Nuclear Folly

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According
to recent news reports and as hinted in the president’s State of
the Union Address, the neocons who dominate the Bush administration
are gearing up for another pre-emptive military attack, this time
upon Iran. The ostensible reason for such an attack is that the
Iranian government is developing nuclear weapons.

In
fact, the International Atomic Energy Agency (IAEA), which regularly
inspects Iran’s nuclear operations, has not found any signs of nuclear
weapons. Although the IAEA has reported that Iran has produced enriched
uranium – which can be used for either civilian or military purposes – such
production has been halted thanks to a November 2004 Iranian agreement
with France, Germany, and Britain. Thus, although it is possible
that Iran might produce nuclear weapons some time in the future,
this is hardly a certainty. Nor is it clear that the Iranian government
has ever planned to produce them.

Ironically,
in the midst of this delicate situation, the Bush administration
is busy dismantling the nuclear Non-Proliferation Treaty (NPT).
This treaty, signed in 1968 by officials of the United States and
of almost all other countries, obligates non-nuclear nations to
forgo development of nuclear weapons and nuclear nations to take
steps toward nuclear disarmament. The Bush administration reveres
the first obligation and wants to scrap the second.

In
late December 2004, news accounts quoted an administration official
as saying that the final agreement at the NPT review conference
in 2000 – which commits the declared nuclear weapons states to an
"unequivocal undertaking" to abolish nuclear weapons – is
a "simply historical document," which does not reflect
the drastic changes in the world since the 9/11 terrorist attacks.
Thus, he said, the Bush administration "no longer supports"
all of the thirteen steps toward disarmament outlined in the 2000
agreement and does not view it as "being a road map or binding
guideline or anything like that."

For
those who have followed the Bush administration’s nuclear policy,
this position should come as no great surprise. The administration
has not only abandoned efforts toward negotiating nuclear arms control
and disarmament agreements with other nations, but has withdrawn
the United States from the ABM treaty (signed by President Nixon)
and refused to support ratification of the Comprehensive Test Ban
Treaty (signed by President Clinton).

It
has also championed a program of building new U.S. nuclear weapons,
including so-called "bunker busters" and "mini-nukes,"
and of facilitating the resumption of U.S. nuclear testing. Only
an unexpected revolt in Congress – led by Representatives David Hobson
and Pete Viclosky, the Republican chair and ranking Democrat of
the House Energy and Water Appropriations Committee – blocked funding
for the Bush administration’s proposed new nuclear weapons in 2004.
Political analysts expect the administration to make another effort
to secure the funding this year.

For
the Bush administration and its fans, this evasion of U.S. obligations
under the NPT makes perfect sense. The United States, they believe,
is a supremely virtuous nation, and nations with whom it has bad
relations – such as Iran – are "evil." In line with this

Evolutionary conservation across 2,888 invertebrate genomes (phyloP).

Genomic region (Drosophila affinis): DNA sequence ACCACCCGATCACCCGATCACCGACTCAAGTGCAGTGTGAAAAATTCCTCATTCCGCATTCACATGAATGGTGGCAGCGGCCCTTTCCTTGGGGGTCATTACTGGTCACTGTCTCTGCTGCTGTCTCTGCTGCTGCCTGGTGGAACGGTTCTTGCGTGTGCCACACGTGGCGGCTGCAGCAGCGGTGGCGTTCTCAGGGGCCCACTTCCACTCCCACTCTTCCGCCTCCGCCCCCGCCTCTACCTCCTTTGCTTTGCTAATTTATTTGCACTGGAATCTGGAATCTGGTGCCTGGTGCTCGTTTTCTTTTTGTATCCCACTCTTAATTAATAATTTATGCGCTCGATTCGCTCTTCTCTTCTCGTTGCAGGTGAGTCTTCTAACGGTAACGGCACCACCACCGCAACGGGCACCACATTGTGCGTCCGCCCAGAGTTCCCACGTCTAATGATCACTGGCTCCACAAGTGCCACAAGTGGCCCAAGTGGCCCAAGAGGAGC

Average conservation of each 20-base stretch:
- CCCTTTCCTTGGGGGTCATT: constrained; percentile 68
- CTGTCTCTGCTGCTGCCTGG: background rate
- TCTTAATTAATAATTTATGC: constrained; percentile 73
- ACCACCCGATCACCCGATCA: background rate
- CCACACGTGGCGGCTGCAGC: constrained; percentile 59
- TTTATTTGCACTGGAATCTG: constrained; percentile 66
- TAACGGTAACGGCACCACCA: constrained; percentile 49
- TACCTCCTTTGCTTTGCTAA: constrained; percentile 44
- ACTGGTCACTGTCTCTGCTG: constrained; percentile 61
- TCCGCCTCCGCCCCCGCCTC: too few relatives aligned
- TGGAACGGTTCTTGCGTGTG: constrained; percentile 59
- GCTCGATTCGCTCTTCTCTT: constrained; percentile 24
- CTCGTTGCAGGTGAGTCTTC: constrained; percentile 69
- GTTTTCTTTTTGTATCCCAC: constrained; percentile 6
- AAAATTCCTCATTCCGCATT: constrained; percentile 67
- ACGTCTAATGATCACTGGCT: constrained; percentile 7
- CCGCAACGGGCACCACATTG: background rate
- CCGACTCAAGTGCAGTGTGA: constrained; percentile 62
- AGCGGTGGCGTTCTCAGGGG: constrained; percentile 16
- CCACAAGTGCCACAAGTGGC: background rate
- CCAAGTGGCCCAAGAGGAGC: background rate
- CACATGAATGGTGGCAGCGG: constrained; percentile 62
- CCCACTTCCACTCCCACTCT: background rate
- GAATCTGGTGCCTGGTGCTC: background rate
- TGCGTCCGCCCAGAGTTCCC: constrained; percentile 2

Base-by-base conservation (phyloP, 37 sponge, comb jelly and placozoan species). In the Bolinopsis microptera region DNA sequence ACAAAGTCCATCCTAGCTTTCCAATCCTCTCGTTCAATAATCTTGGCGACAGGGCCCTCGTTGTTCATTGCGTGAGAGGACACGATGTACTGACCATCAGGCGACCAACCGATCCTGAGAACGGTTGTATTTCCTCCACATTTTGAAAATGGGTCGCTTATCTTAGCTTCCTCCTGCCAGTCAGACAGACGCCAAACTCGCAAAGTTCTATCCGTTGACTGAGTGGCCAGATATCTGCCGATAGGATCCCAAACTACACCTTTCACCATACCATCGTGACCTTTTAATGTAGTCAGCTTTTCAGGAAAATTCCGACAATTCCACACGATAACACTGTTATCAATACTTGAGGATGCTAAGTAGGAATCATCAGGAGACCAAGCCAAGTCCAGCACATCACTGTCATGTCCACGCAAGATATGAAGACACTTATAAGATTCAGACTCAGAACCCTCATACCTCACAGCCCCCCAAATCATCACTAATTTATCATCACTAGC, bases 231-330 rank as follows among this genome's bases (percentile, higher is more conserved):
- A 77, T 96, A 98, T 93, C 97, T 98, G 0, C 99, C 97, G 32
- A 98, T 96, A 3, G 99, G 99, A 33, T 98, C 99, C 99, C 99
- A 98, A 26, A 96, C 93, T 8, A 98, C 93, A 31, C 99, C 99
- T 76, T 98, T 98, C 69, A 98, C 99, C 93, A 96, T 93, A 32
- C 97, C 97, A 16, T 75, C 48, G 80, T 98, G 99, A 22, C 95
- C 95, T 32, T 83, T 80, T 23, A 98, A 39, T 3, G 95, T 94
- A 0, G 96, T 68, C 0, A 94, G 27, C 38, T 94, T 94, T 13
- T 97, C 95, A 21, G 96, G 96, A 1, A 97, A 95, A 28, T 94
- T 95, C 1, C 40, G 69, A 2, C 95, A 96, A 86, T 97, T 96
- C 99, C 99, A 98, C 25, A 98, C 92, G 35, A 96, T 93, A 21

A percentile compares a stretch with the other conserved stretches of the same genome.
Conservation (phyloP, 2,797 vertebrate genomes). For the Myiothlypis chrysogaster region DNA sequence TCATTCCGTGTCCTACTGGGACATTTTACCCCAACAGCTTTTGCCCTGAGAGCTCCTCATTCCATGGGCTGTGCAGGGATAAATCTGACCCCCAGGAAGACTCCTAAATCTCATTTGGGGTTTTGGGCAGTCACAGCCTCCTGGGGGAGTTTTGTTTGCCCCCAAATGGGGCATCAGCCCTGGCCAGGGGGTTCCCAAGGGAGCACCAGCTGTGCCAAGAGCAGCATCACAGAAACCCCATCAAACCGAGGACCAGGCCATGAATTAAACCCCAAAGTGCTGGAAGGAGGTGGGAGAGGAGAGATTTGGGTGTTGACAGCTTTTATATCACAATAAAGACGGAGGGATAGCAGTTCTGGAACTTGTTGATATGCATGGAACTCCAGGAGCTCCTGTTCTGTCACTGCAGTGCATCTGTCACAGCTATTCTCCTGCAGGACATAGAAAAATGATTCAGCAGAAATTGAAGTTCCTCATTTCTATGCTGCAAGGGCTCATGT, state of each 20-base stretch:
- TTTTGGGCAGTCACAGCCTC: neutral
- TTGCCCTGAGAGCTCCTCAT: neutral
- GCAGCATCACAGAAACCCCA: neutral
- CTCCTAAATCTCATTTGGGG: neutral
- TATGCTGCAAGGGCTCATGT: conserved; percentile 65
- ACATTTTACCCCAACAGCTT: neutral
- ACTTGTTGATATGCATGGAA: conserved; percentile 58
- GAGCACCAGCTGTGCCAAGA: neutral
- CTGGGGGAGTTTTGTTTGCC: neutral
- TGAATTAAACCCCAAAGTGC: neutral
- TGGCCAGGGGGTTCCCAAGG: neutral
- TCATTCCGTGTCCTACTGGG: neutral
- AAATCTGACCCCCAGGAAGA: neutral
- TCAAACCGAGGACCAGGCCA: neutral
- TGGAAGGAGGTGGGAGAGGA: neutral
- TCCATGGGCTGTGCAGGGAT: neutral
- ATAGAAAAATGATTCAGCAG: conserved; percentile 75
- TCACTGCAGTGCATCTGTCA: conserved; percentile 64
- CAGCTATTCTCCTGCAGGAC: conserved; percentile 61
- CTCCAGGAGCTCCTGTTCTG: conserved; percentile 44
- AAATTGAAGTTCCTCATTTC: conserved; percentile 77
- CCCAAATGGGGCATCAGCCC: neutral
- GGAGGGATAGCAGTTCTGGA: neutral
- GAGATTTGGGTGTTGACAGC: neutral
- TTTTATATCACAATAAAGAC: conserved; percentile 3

belief, the U.S. government has the right to build and use nuclear
weapons, while nations it places on its "enemies" list
do not.

As
might be expected, this assumption does not play nearly as well
among government officials in Iran, who seem unlikely to fulfill
their part of the NPT agreement if U.S. officials flagrantly renege
on theirs. At the very least, the Bush administration is offering
them a convenient justification for a policy of building Iranian
nuclear weapons.

Other
nations have drawn this same conclusion. In the fall of 2004, Helen
Clark, the prime minister of New Zealand, warned: "First and
foremost we need to keep before us the essential bargain that the
nuclear Non-Proliferation Treaty represents. While we will willingly
contribute to non-proliferation and counter-proliferation initiatives,
those initiatives should be promoted alongside initiatives to secure
binding commitments from those who have nuclear weapons which move
us further towards the longer-term goal of nuclear disarmament."

Much
the same point was made in early January 2005 by Mohamed ElBaradei,
the director of the IAEA. Calling upon all countries to commit themselves
to forgo building facilities for uranium enrichment and nuclear
reprocessing for the next five years, ElBaradei added: "We
should not forget the commitment by the weapons states to move toward
nuclear disarmament."

In
fact, ElBaradei’s evenhanded approach to nuclear issues has angered
the Bush administration, which is now working to deny him reappointment
as IAEA director.

The
responsibility of all nations under the NPT will undoubtedly receive
a good deal of discussion at the NPT review conference that will
convene at the United Nations this May. Certainly it will be interesting
to see how the Bush administration explains the inconsistencies
in its nuclear policy.

Unfortunately,
by then we may well have another bloody military confrontation on
our hands. Like the war in Iraq, it will be sold to us on the basis
of the potential threat from a nation possessing weapons of mass
destruction. And, also like the war in Iraq, it will be unnecessary – brought
on by the arrogance and foolishness of the Bush administration.

February
8, 2005

Lawrence
S. Wittner [send him mail]
is Professor of History at the State University of New York/Albany.
His latest book is Toward
Nuclear Abolition: A History of the World Nuclear Disarmament Movement,
1971 to the Present
(Stanford University Press). This article
originally appeared on the History News
Network
. Reprinted with permission of the author.

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